Pygmy Marmoset



Pygmy marmoset with grapePygmy marmosets interact with many different organisms.

A pygmy marmoset’s diet mainly is comprised of exudates, sap or gum that comes from trees. This organism is “specialized for exudate exploitation” (Jackson, 2011) with long claws and sharp teeth. To make the sap accessible, they gouge holes in the bark of trees, and, when marmosets are finished at a feeding site, ants carry away solidified exudate that was left behind (Primate Info Net, 2005). They also eat small insects and fruits, such as the grapelike fruit from the genus Pourouma (Townsend, 2001). A troop of pygmy marmosets usually has one primary tree that their activities occur around and that is the primary source of exudate. They have formed a mutualistic relationship with the fruits that they eat by pollinating the flower cups (Townsend, 2001). In a mutualistic relationship, both of the organisms benefit in some way.
Due to their small size, pygmy marmosets are preyed upon by ocelots, margays, birds, and snakes (Townsend, 2001). Marmosets have been known to freeze or give alarm calls when a predator is spotted and will also mob and attack an intruding raptor, predatory bird, within range (Snowdon and de la Torre, 2002). A golden eagle is an example of a raptor.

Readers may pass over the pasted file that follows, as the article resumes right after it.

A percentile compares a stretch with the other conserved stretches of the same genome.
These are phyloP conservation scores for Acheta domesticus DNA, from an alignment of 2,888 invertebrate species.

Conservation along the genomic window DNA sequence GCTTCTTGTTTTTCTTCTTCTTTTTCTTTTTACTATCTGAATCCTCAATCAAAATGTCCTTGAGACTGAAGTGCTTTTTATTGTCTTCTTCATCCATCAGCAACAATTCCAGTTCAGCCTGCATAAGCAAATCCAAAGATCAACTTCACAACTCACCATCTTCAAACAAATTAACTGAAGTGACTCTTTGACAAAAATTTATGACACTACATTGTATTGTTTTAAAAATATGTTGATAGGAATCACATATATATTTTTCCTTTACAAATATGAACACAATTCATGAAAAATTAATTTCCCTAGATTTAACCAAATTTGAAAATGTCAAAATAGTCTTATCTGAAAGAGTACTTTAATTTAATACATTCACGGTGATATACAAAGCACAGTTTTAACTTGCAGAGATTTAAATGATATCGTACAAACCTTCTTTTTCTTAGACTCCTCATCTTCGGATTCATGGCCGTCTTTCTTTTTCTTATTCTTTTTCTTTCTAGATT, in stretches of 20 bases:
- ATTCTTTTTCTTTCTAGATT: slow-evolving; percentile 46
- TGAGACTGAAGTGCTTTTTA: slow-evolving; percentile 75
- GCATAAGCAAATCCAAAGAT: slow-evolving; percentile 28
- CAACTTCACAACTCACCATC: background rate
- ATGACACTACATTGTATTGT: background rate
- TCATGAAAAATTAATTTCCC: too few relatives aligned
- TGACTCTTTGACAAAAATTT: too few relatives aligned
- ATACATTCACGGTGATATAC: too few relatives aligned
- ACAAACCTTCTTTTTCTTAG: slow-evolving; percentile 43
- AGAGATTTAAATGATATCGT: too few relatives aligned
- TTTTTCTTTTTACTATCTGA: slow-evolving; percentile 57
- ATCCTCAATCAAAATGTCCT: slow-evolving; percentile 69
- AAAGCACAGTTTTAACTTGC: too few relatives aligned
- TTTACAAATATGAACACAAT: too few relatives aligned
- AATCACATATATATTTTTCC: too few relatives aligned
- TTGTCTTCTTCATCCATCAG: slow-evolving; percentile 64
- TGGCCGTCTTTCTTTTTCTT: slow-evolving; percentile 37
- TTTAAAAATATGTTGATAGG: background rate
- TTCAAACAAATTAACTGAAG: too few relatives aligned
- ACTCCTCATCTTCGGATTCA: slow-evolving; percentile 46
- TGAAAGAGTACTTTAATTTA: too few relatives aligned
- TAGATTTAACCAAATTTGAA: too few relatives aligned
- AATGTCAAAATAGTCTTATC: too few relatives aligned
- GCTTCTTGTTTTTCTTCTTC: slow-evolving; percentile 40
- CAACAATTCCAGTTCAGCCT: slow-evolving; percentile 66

Photo Credit: Paul Hutton                                                                                                                           MargayPhoto Credit of margay: Malene Thyssen


Other Primates:
Other primates that share habitats with pygmy marmosets include tamarins, such as the emperor tamarin, and some monkeys, such as the squirrel monkey and collared titi monkey. Larger tamarins often chase smaller primates away from exudate holes to feed. (Primate Info Net, 2005)

As Pets:
Pygmy marmosets have been captured by people to keep as pets by ringing tree that they inhabit with sticky resin so they become immobilized (Townsend, 2001). Groups with high exposure to humans are more stressed and show this through decreased play and vocalizations and also observing their behaviors was more difficult (Snowdon & de la Torre, 2002). Although it may be argued that increased human activities in rainforests could cause an increase in habitat loss and loss of genetic diversity for the pygmy marmosets, they have seemed to adapt and thus extinction in the near future is unlikely (Monteros, 2011; Townsend, 2001).

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